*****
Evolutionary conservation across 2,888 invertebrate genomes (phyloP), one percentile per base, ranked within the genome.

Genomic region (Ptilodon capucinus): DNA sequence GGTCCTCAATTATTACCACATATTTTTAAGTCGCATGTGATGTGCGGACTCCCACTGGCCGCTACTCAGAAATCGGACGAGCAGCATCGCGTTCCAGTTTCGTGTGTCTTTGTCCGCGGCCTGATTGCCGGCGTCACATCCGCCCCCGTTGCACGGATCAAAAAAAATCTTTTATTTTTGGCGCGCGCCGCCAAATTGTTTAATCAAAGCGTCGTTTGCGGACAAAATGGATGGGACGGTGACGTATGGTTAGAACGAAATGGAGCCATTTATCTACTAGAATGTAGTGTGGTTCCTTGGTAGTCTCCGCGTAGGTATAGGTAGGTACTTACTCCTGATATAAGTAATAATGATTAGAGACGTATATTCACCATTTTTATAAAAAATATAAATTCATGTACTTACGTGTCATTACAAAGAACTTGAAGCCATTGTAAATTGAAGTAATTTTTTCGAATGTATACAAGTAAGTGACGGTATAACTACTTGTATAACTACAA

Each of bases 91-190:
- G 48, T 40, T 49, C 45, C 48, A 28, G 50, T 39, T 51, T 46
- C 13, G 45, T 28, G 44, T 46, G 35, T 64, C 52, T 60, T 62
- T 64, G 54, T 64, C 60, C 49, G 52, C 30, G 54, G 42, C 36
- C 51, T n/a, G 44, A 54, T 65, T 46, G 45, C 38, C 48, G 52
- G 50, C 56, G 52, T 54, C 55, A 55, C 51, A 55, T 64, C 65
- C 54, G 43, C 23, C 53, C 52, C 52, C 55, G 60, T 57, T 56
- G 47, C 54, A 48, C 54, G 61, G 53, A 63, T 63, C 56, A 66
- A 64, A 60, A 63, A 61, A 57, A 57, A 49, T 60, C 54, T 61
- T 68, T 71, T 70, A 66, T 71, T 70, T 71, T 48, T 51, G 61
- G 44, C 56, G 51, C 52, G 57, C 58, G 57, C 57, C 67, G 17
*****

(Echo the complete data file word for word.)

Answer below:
Evolutionary conservation across 2,888 invertebrate genomes (phyloP), one percentile per base, ranked within the genome.

Genomic region (Ptilodon capucinus): DNA sequence GGTCCTCAATTATTACCACATATTTTTAAGTCGCATGTGATGTGCGGACTCCCACTGGCCGCTACTCAGAAATCGGACGAGCAGCATCGCGTTCCAGTTTCGTGTGTCTTTGTCCGCGGCCTGATTGCCGGCGTCACATCCGCCCCCGTTGCACGGATCAAAAAAAATCTTTTATTTTTGGCGCGCGCCGCCAAATTGTTTAATCAAAGCGTCGTTTGCGGACAAAATGGATGGGACGGTGACGTATGGTTAGAACGAAATGGAGCCATTTATCTACTAGAATGTAGTGTGGTTCCTTGGTAGTCTCCGCGTAGGTATAGGTAGGTACTTACTCCTGATATAAGTAATAATGATTAGAGACGTATATTCACCATTTTTATAAAAAATATAAATTCATGTACTTACGTGTCATTACAAAGAACTTGAAGCCATTGTAAATTGAAGTAATTTTTTCGAATGTATACAAGTAAGTGACGGTATAACTACTTGTATAACTACAA

Each of bases 91-190:
- G 48, T 40, T 49, C 45, C 48, A 28, G 50, T 39, T 51, T 46
- C 13, G 45, T 28, G 44, T 46, G 35, T 64, C 52, T 60, T 62
- T 64, G 54, T 64, C 60, C 49, G 52, C 30, G 54, G 42, C 36
- C 51, T n/a, G 44, A 54, T 65, T 46, G 45, C 38, C 48, G 52
- G 50, C 56, G 52, T 54, C 55, A 55, C 51, A 55, T 64, C 65
- C 54, G 43, C 23, C 53, C 52, C 52, C 55, G 60, T 57, T 56
- G 47, C 54, A 48, C 54, G 61, G 53, A 63, T 63, C 56, A 66
- A 64, A 60, A 63, A 61, A 57, A 57, A 49, T 60, C 54, T 61
- T 68, T 71, T 70, A 66, T 71, T 70, T 71, T 48, T 51, G 61
- G 44, C 56, G 51, C 52, G 57, C 58, G 57, C 57, C 67, G 17